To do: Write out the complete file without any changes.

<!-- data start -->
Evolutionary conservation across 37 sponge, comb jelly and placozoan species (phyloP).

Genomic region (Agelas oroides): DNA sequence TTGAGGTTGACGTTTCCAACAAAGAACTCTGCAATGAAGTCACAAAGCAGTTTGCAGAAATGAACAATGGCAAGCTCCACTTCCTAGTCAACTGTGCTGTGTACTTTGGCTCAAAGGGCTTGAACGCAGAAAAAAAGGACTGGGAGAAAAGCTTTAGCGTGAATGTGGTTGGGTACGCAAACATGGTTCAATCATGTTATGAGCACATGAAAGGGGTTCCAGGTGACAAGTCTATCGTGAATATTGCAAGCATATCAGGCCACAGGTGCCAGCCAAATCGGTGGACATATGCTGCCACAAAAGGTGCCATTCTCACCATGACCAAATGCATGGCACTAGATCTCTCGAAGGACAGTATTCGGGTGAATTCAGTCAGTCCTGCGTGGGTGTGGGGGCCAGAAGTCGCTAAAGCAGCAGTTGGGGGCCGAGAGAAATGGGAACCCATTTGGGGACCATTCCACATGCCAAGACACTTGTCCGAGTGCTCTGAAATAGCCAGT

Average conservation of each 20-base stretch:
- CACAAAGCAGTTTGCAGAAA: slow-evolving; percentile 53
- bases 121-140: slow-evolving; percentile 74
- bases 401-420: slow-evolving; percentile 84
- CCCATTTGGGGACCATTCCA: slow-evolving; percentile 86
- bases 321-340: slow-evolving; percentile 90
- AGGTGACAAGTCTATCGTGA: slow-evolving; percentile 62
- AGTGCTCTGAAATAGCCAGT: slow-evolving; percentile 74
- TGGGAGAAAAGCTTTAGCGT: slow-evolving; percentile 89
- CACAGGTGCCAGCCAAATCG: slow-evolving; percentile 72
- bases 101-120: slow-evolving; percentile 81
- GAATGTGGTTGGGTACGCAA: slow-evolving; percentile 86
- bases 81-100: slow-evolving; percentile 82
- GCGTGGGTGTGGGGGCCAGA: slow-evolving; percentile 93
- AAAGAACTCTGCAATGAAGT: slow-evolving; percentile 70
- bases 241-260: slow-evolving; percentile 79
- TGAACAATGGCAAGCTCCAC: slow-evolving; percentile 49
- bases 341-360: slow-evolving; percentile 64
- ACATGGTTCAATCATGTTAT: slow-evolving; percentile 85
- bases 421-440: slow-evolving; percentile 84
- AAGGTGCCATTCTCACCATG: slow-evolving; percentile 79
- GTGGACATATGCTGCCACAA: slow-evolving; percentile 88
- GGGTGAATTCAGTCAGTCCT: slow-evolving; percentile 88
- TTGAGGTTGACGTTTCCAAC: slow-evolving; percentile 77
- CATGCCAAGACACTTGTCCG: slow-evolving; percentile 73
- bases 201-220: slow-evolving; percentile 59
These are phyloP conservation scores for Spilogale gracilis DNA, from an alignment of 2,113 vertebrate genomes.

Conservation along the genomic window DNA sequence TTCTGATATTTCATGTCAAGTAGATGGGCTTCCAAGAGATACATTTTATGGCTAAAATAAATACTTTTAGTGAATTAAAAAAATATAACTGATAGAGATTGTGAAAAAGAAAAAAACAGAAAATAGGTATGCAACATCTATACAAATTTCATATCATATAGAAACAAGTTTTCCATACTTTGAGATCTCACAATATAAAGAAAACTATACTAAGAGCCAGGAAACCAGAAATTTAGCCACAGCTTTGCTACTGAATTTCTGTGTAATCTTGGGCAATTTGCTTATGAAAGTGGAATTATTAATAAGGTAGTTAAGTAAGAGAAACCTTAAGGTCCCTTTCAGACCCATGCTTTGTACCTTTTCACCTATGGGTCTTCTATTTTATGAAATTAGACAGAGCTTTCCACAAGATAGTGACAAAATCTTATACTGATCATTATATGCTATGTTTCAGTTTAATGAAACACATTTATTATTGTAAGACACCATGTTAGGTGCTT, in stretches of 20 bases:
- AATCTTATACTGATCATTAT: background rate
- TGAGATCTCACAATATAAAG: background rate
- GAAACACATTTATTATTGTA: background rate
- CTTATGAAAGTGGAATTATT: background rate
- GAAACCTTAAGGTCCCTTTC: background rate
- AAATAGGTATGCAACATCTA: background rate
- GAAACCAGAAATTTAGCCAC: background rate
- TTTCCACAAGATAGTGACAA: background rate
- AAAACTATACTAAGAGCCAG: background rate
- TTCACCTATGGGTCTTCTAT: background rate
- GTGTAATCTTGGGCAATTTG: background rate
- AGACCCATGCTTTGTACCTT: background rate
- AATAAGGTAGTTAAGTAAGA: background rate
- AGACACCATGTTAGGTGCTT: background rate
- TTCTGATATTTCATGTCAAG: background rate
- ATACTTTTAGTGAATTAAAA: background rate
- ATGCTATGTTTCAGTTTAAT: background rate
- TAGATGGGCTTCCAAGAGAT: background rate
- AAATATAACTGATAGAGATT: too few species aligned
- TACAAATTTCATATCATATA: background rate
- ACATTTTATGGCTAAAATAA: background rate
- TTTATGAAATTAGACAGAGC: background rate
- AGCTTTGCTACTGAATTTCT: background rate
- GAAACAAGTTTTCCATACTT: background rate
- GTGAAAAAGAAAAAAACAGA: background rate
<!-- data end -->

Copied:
Evolutionary conservation across 37 sponge, comb jelly and placozoan species (phyloP).

Genomic region (Agelas oroides): DNA sequence TTGAGGTTGACGTTTCCAACAAAGAACTCTGCAATGAAGTCACAAAGCAGTTTGCAGAAATGAACAATGGCAAGCTCCACTTCCTAGTCAACTGTGCTGTGTACTTTGGCTCAAAGGGCTTGAACGCAGAAAAAAAGGACTGGGAGAAAAGCTTTAGCGTGAATGTGGTTGGGTACGCAAACATGGTTCAATCATGTTATGAGCACATGAAAGGGGTTCCAGGTGACAAGTCTATCGTGAATATTGCAAGCATATCAGGCCACAGGTGCCAGCCAAATCGGTGGACATATGCTGCCACAAAAGGTGCCATTCTCACCATGACCAAATGCATGGCACTAGATCTCTCGAAGGACAGTATTCGGGTGAATTCAGTCAGTCCTGCGTGGGTGTGGGGGCCAGAAGTCGCTAAAGCAGCAGTTGGGGGCCGAGAGAAATGGGAACCCATTTGGGGACCATTCCACATGCCAAGACACTTGTCCGAGTGCTCTGAAATAGCCAGT

Average conservation of each 20-base stretch:
- CACAAAGCAGTTTGCAGAAA: slow-evolving; percentile 53
- bases 121-140: slow-evolving; percentile 74
- bases 401-420: slow-evolving; percentile 84
- CCCATTTGGGGACCATTCCA: slow-evolving; percentile 86
- bases 321-340: slow-evolving; percentile 90
- AGGTGACAAGTCTATCGTGA: slow-evolving; percentile 62
- AGTGCTCTGAAATAGCCAGT: slow-evolving; percentile 74
- TGGGAGAAAAGCTTTAGCGT: slow-evolving; percentile 89
- CACAGGTGCCAGCCAAATCG: slow-evolving; percentile 72
- bases 101-120: slow-evolving; percentile 81
- GAATGTGGTTGGGTACGCAA: slow-evolving; percentile 86
- bases 81-100: slow-evolving; percentile 82
- GCGTGGGTGTGGGGGCCAGA: slow-evolving; percentile 93
- AAAGAACTCTGCAATGAAGT: slow-evolving; percentile 70
- bases 241-260: slow-evolving; percentile 79
- TGAACAATGGCAAGCTCCAC: slow-evolving; percentile 49
- bases 341-360: slow-evolving; percentile 64
- ACATGGTTCAATCATGTTAT: slow-evolving; percentile 85
- bases 421-440: slow-evolving; percentile 84
- AAGGTGCCATTCTCACCATG: slow-evolving; percentile 79
- GTGGACATATGCTGCCACAA: slow-evolving; percentile 88
- GGGTGAATTCAGTCAGTCCT: slow-evolving; percentile 88
- TTGAGGTTGACGTTTCCAAC: slow-evolving; percentile 77
- CATGCCAAGACACTTGTCCG: slow-evolving; percentile 73
- bases 201-220: slow-evolving; percentile 59
These are phyloP conservation scores for Spilogale gracilis DNA, from an alignment of 2,113 vertebrate genomes.

Conservation along the genomic window DNA sequence TTCTGATATTTCATGTCAAGTAGATGGGCTTCCAAGAGATACATTTTATGGCTAAAATAAATACTTTTAGTGAATTAAAAAAATATAACTGATAGAGATTGTGAAAAAGAAAAAAACAGAAAATAGGTATGCAACATCTATACAAATTTCATATCATATAGAAACAAGTTTTCCATACTTTGAGATCTCACAATATAAAGAAAACTATACTAAGAGCCAGGAAACCAGAAATTTAGCCACAGCTTTGCTACTGAATTTCTGTGTAATCTTGGGCAATTTGCTTATGAAAGTGGAATTATTAATAAGGTAGTTAAGTAAGAGAAACCTTAAGGTCCCTTTCAGACCCATGCTTTGTACCTTTTCACCTATGGGTCTTCTATTTTATGAAATTAGACAGAGCTTTCCACAAGATAGTGACAAAATCTTATACTGATCATTATATGCTATGTTTCAGTTTAATGAAACACATTTATTATTGTAAGACACCATGTTAGGTGCTT, in stretches of 20 bases:
- AATCTTATACTGATCATTAT: background rate
- TGAGATCTCACAATATAAAG: background rate
- GAAACACATTTATTATTGTA: background rate
- CTTATGAAAGTGGAATTATT: background rate
- GAAACCTTAAGGTCCCTTTC: background rate
- AAATAGGTATGCAACATCTA: background rate
- GAAACCAGAAATTTAGCCAC: background rate
- TTTCCACAAGATAGTGACAA: background rate
- AAAACTATACTAAGAGCCAG: background rate
- TTCACCTATGGGTCTTCTAT: background rate
- GTGTAATCTTGGGCAATTTG: background rate
- AGACCCATGCTTTGTACCTT: background rate
- AATAAGGTAGTTAAGTAAGA: background rate
- AGACACCATGTTAGGTGCTT: background rate
- TTCTGATATTTCATGTCAAG: background rate
- ATACTTTTAGTGAATTAAAA: background rate
- ATGCTATGTTTCAGTTTAAT: background rate
- TAGATGGGCTTCCAAGAGAT: background rate
- AAATATAACTGATAGAGATT: too few species aligned
- TACAAATTTCATATCATATA: background rate
- ACATTTTATGGCTAAAATAA: background rate
- TTTATGAAATTAGACAGAGC: background rate
- AGCTTTGCTACTGAATTTCT: background rate
- GAAACAAGTTTTCCATACTT: background rate
- GTGAAAAAGAAAAAAACAGA: background rate